BASS LAKE – It is not unusual for the Sheriff’s Office to get a call that someone needs rescuing from the Angel Falls area above Bass Lake.
It’s a popular destination for hikers and those looking for a beautiful spot to swim in the creek, but it can also be very dangerous.
Today at about 12:30 p.m., a call came in to 911 that a woman had injured her leg and was unable to walk out on her own. She was on the east side of the creek about 1,500 feet up the Willow Creek Trail from Road 274, and another 250 feet down off the main trail.
The 45-year-old Fresno resident was hiking with her husband when they decided to veer off the Forest Service maintained route and onto an offshoot of the Willow Creek Trail. She lost her footing and fell several feet, injuring her right ankle. She didn’t know if it was broken.
When deputies arrived and evaluated her, they determined that her condition was not critical enough to warrant a helicopter rescue, but they would need assistance in carrying her down the mountain.
Search & Rescue volunteers, along with boat patrol, SAR and patrol deputies, and Madera County Fire responded to the scene. The Sierra Hotshots, whose response to a fire had been canceled while they were en route, were also made available to assist — a crucial dose of manpower due to the steep, rocky terrain and the distance they needed to transport their patient.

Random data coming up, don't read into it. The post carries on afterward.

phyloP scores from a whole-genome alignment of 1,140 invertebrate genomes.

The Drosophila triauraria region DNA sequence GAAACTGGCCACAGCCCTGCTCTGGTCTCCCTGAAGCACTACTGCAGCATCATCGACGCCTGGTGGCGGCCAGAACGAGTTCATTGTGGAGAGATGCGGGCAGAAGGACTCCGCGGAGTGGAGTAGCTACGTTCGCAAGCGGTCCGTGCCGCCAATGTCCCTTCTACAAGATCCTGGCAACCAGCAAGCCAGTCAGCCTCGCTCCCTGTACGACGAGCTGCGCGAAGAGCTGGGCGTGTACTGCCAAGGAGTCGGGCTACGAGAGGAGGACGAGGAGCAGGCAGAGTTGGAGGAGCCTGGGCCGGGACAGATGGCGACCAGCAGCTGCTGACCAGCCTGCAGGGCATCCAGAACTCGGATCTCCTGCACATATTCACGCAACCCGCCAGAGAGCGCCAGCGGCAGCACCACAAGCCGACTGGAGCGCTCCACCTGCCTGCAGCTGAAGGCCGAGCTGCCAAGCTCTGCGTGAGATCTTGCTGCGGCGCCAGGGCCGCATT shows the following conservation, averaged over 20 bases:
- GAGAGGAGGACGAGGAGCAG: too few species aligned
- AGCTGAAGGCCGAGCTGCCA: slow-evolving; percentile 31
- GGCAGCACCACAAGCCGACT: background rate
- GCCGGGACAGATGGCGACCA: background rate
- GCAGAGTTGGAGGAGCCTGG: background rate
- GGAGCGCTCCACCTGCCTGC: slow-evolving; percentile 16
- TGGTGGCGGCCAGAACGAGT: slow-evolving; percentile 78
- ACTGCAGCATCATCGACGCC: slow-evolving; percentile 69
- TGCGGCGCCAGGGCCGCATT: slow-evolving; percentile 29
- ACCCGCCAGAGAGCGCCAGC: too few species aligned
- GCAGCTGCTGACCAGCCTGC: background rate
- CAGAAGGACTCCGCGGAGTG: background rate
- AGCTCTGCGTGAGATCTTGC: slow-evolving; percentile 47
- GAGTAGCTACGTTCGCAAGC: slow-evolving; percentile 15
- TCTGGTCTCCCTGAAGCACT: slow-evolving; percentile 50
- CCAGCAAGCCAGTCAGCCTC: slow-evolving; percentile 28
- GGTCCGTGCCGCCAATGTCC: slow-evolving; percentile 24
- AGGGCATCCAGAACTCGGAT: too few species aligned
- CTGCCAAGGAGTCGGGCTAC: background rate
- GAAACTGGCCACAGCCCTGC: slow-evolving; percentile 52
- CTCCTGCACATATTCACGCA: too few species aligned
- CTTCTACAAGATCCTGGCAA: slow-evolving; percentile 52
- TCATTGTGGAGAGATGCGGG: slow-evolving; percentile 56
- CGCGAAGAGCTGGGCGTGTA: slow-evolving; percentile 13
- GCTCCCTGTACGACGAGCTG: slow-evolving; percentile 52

The entire operation from dispatch to ambulance took about an hour and forty-five minutes.
Madera County Sheriff Sergeant Joey Wilder says that about 85 percent of the swiftwater rope rescues they must perform each summer are at Angel Falls.
“It’s a high-risk location,” says Wilder, “People start going off the trail and getting into the water, and a lot can go bad very quickly. The water is very inviting, but please stay on the trails.”
The frequency of response to this area has the Sheriff’s Office dialed in on what they need to do, and how to go about it. In some locations at certain waterfalls, they have permanent anchors in the rock, having had to perform so many rescues there – averaging about seven or eight each summer. Fortunately, this one wasn’t life-threatening for the injured party.
“Though beautiful, the forest can be dangerous and accidents happen,” says Madera County Sheriff Commander Tyson Pogue. “We are lucky to have such a dedicated group of deputies and Search and Rescue volunteers who are able to quickly respond and expertly get the person help.”
Cmdr. Pogue says his office sincerely appreciates the help from their allied agency partners who are always there to assist in these situations, specifically Cal Fire, Madera County Fire, Sierra Ambulance, CHP and the Sierra National Forest.
(Photos courtesy of Madera County Sheriff’s Office).